As has been the custom for many years now the program began, after greetings by chapter President Tom Watkins, with the “keynote” presentation by Dennis Shilling, Deputy Executive Director of the NJ Division of Taxation, representing the Executive director who was unavailable.  While I do agree that the ED should be invited to speak each year, this presentation has not been of any real substantive value since Robert Thompson held the position – and this year was no different.

Years ago the seminar featured a presentation by the then Director of the NJ Division of Revenue, which was very informative and eye-opening.  Perhaps next year’s keynote speaker can be the current NJDFOR head.

Up next was a presentation on “Tips for Preparing the NJ Inheritance Tax Return” by attorney Michael Feinberg.  As always Michael, an excellent, well-informed and highly experienced speaker, did a great job.  But, other than his preliminary comments on recent law changes, the presentation was redundant for annual attendees.  He had given a similar talk last year and another a few years ago.  There is no need to repeat an introduction to NJ inheritance and estate taxes each year – we really only need updates.  Perhaps NJNATP can offer a separate half-day workshop on this topic during the year for members who do these returns.  I do not prepare federal or state estate or inheritance tax returns, nor do I want to, so regardless of how good this presentation was it was a waste of time for me.

Michael did suggest that, in his opinion and that of others, the current abolishment of the NJ Estate Tax in 2018 may be overturned.  The State can’t afford to do without this revenue.  He also pointed out that the 2017 $2 Million filing threshold is not really a $2 Million “exemption”.  The first $2 Million of a, for example, $3 Million estate will not be exempt from the tax.  Estates under $2 Million do not have to file a NJ Estate Tax return.  A 2017 estate worth $3 Million will very likely pay the same state estate tax as a 2016 $3 Million estate would, despite the law change.

After a brief break came the reason most of us attend this seminar each year – the “Jake and Alexis Show” (formerly the Jim and Jake Show – with Alexis DeRosa now replacing Jim Gordon, who retired a few years ago), with an able assist from NJ Tax University (a program of the NJ Division of Taxation) colleague Christina Quinones.  John Kelly, a former NJDOT employee who Schilling suggested has now “gone to the dark side” when he went from addressing the audience as a State representative to being a member of the audience as a fellow tax preparer, also added some nuggets from his years of experience to the presentation from his seat.

One comment I made to a chapter board member: the hair style of Jake - Jacob Foy, head of the NJTU – has drastically changed over the years.  When he first began representing NJDOT at these seminars currently short-haired Jake had a long pony tail.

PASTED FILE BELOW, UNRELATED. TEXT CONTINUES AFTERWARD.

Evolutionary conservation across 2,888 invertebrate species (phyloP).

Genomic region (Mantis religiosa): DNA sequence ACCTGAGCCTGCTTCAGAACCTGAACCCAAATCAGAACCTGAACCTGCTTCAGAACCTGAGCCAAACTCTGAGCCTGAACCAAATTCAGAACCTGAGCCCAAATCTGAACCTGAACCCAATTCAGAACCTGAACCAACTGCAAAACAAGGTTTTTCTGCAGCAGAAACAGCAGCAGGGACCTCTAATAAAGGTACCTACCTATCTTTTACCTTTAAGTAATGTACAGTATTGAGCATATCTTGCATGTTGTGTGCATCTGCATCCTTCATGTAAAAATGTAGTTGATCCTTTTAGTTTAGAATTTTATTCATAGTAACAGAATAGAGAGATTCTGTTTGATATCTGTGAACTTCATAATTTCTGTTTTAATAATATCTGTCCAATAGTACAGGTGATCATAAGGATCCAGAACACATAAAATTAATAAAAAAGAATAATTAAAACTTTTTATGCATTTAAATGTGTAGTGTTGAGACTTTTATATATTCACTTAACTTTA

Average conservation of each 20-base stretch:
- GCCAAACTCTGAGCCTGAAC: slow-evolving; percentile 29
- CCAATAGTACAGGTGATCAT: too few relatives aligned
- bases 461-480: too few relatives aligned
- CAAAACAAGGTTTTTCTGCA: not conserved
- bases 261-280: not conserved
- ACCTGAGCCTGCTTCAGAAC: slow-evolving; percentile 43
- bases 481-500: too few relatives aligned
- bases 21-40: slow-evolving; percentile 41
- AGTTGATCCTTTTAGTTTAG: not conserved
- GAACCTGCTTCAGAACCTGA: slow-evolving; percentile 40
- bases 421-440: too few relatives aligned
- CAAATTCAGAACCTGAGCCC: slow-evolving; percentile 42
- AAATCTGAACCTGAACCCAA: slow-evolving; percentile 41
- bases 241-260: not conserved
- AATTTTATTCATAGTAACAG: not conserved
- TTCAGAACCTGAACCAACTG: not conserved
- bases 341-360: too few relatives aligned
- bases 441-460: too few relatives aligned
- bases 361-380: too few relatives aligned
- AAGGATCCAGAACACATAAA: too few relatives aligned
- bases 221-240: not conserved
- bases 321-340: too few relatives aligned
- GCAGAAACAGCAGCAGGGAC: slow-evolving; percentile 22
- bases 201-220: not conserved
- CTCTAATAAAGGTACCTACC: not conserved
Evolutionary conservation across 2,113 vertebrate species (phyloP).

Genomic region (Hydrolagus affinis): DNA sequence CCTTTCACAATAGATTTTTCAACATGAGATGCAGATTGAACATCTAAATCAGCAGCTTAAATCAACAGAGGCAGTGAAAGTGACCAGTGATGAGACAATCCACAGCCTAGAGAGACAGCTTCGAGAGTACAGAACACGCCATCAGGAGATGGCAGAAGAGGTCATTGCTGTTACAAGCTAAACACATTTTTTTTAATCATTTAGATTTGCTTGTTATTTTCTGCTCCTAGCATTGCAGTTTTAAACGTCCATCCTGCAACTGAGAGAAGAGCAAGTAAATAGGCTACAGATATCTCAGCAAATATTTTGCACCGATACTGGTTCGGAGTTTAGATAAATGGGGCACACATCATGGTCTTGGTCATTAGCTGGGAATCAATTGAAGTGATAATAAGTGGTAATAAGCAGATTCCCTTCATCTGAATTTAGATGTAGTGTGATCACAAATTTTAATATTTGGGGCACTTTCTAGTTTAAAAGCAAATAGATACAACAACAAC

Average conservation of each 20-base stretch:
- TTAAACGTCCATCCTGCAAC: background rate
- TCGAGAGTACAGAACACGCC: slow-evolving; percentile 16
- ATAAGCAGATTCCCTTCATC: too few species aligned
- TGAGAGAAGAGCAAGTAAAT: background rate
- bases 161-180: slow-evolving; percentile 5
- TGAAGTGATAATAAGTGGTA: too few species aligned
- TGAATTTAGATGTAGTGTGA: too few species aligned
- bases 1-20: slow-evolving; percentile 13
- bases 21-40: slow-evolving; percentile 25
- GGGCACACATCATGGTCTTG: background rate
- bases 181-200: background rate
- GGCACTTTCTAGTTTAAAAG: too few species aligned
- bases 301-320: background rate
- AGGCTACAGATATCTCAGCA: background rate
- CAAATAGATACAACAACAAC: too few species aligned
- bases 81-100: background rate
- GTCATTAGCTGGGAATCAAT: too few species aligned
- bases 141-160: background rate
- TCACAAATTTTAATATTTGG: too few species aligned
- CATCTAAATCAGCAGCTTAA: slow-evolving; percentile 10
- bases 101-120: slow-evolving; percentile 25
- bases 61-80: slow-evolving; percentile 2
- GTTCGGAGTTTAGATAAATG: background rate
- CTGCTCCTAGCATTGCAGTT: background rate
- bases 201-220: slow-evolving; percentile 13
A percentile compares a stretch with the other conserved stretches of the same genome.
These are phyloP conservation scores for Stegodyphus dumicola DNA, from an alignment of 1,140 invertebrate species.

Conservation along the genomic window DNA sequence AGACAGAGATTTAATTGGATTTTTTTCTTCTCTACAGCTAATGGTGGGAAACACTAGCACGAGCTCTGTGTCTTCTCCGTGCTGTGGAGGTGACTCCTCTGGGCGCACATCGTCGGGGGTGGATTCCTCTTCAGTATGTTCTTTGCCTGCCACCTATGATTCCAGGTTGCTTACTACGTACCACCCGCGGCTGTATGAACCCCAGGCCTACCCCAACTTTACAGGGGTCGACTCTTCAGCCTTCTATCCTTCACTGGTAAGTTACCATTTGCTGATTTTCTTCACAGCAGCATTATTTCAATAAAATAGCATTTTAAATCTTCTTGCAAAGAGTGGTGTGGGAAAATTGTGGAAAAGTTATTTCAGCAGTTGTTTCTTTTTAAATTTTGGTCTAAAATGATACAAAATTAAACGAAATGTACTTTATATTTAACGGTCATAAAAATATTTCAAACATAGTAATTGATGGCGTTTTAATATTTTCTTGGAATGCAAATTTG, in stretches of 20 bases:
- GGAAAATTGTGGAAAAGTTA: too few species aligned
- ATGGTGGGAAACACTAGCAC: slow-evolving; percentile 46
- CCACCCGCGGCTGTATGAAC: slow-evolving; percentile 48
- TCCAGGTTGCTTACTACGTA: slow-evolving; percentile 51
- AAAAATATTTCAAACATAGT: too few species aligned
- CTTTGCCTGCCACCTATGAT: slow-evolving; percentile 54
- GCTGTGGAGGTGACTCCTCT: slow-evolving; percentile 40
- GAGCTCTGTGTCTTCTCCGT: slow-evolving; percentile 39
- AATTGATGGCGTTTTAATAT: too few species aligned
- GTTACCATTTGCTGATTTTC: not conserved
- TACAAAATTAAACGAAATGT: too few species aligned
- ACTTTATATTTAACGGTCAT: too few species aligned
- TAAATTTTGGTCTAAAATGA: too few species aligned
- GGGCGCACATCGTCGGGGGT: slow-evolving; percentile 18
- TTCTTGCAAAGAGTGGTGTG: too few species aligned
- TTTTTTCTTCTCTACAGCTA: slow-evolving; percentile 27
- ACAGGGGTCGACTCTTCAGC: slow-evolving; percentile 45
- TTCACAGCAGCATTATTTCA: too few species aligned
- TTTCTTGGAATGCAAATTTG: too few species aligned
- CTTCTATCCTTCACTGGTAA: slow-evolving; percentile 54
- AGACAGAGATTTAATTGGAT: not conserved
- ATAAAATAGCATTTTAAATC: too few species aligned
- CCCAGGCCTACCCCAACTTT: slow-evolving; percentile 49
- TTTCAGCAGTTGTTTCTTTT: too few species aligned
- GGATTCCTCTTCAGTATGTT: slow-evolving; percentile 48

The Jake and Alexis Show was bisected by an excellent buffet lunch included in the cost of the event.  Before lunch was “New Jersey Tax Updates” and after lunch was “New Jersey Property Tax Relief” and a discussion of “New Jersey Individual Income Tax Audit Procedures” by state auditor Robert Skala – certainly knowledgeable and experienced in the topic but not as good or polished a presenter as the NJTU guys.

There was nothing much new to report for NJ state taxes or property tax relief programs – either for 2016 or subsequent returns.  The speakers covered the few changes.  I will discuss what is new for the 2016 NJ-1040 in a subsequent post.  Here, however, are two items for 2016 filings worth emphasizing from the NJ presentation –

(1) No NJ refunds will be issued until March 1, 2017 – regardless of when the return is submitted.   

(2) All NJ state corporation income tax returns – CBT-100 and CBT-100S – for periods beginning January 1, 2016 and later must be filed electronically, regardless if prepared by an outside tax professional or done in house by the corporation.  The problem is that in order to file electronic state corporate income tax returns one must purchase commercial software – you cannot submit a corporate return directly to NJ free of charge via the NJDOT website, as you can with all sales and payroll tax returns and payments and some NJ-1040s.  Unlike the NJ-1040 filing mandate for tax preparers, there is NO “Opt-Out” option for corporate filers.  So the state is forcing every single truly small corporation with minimal activity to unnecessarily waste money purchasing commercial software.  I am not aware if this new mandate is required by legislation passed by the idiots in Trenton, or if this nonsense is just a regulation adopted by NJDOT.